event. It was quite interesting to compare
what those grades might have indicated
about the potential of our returning alumni
with their actual careers today.
These graduates are gratifying proof to
those of us who were privileged to teach
them that all students in any given class are
important, and all deserve the best instructional and mentoring skills that we as faculty
can muster. Few of us could have imagined
the full potential of these students when we
taught them in the early 1970s. It was truly
gratifying to learn now of their successes.
Thomas B. Clegg
V. Lee Bounds Professor of Physics
I am retired from the faculty of the UNC
physics and astronomy department. During
Homecoming weekend, my wife, Betsy, and
I, with several other physics and astronomy
faculty, attended a dinner hosted by the
physics and astronomy class of 1971 with
their spouses. It was a wonderful affair. The
members of the class gave brief accounts of
what had happened to them since graduating. The variety of activities — research,
medicine, law, business, etc. — in which they
were able to use their education at UNC to
great advantage was remarkable. It is humbling to realize that our efforts as teachers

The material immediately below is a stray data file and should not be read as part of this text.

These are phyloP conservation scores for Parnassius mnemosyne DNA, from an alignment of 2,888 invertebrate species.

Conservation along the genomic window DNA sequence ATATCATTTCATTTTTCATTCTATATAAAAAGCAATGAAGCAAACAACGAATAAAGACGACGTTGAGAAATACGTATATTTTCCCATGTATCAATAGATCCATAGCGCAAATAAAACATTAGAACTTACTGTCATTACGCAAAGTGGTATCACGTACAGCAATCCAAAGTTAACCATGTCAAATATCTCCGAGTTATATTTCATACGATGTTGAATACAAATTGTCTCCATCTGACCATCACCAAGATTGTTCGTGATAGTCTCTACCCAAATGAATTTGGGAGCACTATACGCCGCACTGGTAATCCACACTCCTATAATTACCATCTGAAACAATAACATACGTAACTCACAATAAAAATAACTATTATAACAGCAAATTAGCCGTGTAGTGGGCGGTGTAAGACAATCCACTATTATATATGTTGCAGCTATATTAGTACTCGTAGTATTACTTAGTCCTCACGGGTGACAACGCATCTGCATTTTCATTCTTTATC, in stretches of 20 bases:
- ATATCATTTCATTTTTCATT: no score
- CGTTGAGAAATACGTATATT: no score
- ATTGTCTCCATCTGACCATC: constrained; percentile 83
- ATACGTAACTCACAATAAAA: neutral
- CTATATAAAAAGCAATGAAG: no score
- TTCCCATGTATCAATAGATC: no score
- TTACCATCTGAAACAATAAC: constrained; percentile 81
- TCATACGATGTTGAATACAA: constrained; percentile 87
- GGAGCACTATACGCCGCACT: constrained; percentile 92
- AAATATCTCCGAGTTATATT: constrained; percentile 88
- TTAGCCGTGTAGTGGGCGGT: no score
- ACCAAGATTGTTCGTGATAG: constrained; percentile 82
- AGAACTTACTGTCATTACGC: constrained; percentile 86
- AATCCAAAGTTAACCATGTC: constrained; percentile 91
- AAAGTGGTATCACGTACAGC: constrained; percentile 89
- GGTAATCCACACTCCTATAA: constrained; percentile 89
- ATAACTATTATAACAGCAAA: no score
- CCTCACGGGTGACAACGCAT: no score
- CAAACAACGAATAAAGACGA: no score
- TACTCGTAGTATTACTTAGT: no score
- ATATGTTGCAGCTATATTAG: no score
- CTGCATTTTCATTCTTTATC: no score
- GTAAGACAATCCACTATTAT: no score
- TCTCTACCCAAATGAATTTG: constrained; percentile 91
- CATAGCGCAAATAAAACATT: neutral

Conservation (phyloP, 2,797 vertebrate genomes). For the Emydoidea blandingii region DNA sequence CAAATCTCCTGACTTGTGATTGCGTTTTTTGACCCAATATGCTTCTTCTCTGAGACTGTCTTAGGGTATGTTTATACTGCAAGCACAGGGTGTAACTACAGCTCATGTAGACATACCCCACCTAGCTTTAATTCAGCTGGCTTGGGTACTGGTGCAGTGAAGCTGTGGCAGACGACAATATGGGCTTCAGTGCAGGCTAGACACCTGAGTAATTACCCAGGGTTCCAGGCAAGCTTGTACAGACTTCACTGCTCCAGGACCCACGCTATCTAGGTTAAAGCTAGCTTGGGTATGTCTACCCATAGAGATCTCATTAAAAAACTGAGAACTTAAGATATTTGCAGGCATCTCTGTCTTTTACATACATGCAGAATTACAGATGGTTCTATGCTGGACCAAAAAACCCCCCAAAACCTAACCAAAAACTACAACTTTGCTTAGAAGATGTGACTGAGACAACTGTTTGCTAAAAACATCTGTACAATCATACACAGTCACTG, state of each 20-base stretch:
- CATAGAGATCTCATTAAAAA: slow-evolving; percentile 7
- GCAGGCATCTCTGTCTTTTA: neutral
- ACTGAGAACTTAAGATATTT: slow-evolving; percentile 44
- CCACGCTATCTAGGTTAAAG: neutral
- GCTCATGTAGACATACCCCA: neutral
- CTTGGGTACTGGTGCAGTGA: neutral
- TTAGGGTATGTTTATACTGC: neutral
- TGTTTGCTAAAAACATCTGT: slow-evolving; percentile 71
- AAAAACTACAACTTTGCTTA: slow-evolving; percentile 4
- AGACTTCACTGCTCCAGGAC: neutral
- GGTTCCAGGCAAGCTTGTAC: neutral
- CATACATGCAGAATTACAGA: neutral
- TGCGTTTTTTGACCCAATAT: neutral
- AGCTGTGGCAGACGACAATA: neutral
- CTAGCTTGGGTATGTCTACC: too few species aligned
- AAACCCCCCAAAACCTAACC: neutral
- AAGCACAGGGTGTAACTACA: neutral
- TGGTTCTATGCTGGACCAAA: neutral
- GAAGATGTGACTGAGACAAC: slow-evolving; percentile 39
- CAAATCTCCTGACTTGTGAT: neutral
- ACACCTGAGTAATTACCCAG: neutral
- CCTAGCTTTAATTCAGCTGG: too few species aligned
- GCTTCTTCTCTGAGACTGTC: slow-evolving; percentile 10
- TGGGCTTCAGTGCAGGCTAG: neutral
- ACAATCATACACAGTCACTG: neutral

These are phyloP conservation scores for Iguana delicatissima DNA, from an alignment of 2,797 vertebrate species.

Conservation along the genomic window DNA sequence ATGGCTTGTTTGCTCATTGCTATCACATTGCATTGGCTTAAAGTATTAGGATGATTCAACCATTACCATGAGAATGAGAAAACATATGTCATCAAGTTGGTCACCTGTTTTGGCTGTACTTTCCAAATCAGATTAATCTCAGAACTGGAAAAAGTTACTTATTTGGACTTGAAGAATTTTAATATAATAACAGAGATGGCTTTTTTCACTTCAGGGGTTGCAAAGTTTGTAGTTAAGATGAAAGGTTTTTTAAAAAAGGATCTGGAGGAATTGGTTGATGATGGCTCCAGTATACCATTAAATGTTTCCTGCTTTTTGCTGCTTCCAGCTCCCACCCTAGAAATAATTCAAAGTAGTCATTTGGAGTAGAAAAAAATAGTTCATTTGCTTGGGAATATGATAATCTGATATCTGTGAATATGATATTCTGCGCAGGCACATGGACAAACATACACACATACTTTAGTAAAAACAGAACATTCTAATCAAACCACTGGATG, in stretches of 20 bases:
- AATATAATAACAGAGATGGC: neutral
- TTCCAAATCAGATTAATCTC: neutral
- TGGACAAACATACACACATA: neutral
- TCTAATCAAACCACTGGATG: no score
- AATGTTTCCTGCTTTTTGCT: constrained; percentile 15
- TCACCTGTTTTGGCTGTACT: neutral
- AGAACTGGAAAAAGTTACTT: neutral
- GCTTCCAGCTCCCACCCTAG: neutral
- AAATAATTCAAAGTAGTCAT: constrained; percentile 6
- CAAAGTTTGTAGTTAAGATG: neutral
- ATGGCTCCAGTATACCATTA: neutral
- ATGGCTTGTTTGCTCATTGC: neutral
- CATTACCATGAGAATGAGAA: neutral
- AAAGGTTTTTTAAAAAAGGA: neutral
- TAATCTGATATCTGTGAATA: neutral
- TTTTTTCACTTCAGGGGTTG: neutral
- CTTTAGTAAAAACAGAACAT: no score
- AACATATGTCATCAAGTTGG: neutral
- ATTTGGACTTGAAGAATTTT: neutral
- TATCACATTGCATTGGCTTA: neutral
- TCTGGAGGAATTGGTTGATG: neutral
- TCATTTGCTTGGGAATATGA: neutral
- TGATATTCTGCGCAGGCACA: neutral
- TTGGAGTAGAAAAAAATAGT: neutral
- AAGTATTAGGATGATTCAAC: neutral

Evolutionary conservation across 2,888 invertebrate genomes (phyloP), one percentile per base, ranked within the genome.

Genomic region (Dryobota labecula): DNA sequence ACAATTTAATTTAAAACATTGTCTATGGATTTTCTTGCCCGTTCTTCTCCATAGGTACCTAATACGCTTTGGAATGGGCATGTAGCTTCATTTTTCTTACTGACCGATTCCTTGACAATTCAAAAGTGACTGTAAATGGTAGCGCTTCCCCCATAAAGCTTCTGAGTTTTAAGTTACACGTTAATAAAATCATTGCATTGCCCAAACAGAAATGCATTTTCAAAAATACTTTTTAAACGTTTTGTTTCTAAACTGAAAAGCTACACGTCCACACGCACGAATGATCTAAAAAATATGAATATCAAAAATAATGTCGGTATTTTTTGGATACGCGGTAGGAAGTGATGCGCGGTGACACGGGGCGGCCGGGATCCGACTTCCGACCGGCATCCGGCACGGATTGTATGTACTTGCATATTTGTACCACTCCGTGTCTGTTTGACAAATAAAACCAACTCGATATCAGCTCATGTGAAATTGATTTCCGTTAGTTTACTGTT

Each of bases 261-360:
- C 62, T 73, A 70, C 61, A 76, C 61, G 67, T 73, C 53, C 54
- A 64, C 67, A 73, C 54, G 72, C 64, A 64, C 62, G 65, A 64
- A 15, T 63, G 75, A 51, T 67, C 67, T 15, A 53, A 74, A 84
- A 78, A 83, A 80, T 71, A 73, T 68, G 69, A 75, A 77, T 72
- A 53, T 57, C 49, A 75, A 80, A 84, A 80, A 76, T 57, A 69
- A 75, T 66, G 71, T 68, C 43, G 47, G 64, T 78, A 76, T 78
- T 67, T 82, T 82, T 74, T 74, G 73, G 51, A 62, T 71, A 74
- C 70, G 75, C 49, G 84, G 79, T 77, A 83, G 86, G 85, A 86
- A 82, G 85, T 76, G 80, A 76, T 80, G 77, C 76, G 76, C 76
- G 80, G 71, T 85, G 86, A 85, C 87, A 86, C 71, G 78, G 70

may have profound consequences for some
or even all of the students in any class.
The loyalty, enthusiasm and appreciation
that this class has for UNC and its faculty
is to be commended. I feel certain that the
University and the alumni would benefit
from more events of this nature.
Editor’s note: Coverage of the class of ’ 71
physics and astronomy reunion is included in
this issue’s report on Homecoming/Rampage
2006, on page 58.
The obituary of John W. Pope ’ 47 in the
November/December issue erred in
describing the history of a proposal to
establish a program in Western civilization
at UNC. In 2004, the Pope Foundation
encouraged UNC to submit a proposal to
fund a program in Western civilization,
drawing criticism from faculty. UNC subsequently submitted a proposal, most of
which the foundation declined to fund, citing a lack of faculty support. The foundation later agreed to provide about $300,000
over three years to support public lectures
and scholarships to undergraduates engaged
in research and study abroad concerning
■ ■ ■
An article in the November/December
issue incorrectly reported how space in
Jackson Hall, previously occupied by the
Circus Room snack bar, would be used by
the undergraduate admissions office. It is
being developed as a gathering place for
prospective students and their families.
The Friday Center extends UNC-Chapel Hill’s heritage of educational
excellence beyond campus boundaries to the outermost corners of our
state and beyond.
Nontraditional students realize new dreams through academic achievement in the Friday
Center’s distance learning and part-time credit programs. Conference attendees are inspired
by new knowledge gained in our state-of-the-art learning center. Careers advance to the next
level through professional development programs, and community members see the world
through fresh eyes in noncredit seminars and classes.
We invite you to join the tradition of lifelong learning at the Friday Center. Call 919-962-3000
or visit fridaycenter.unc.edu for more information.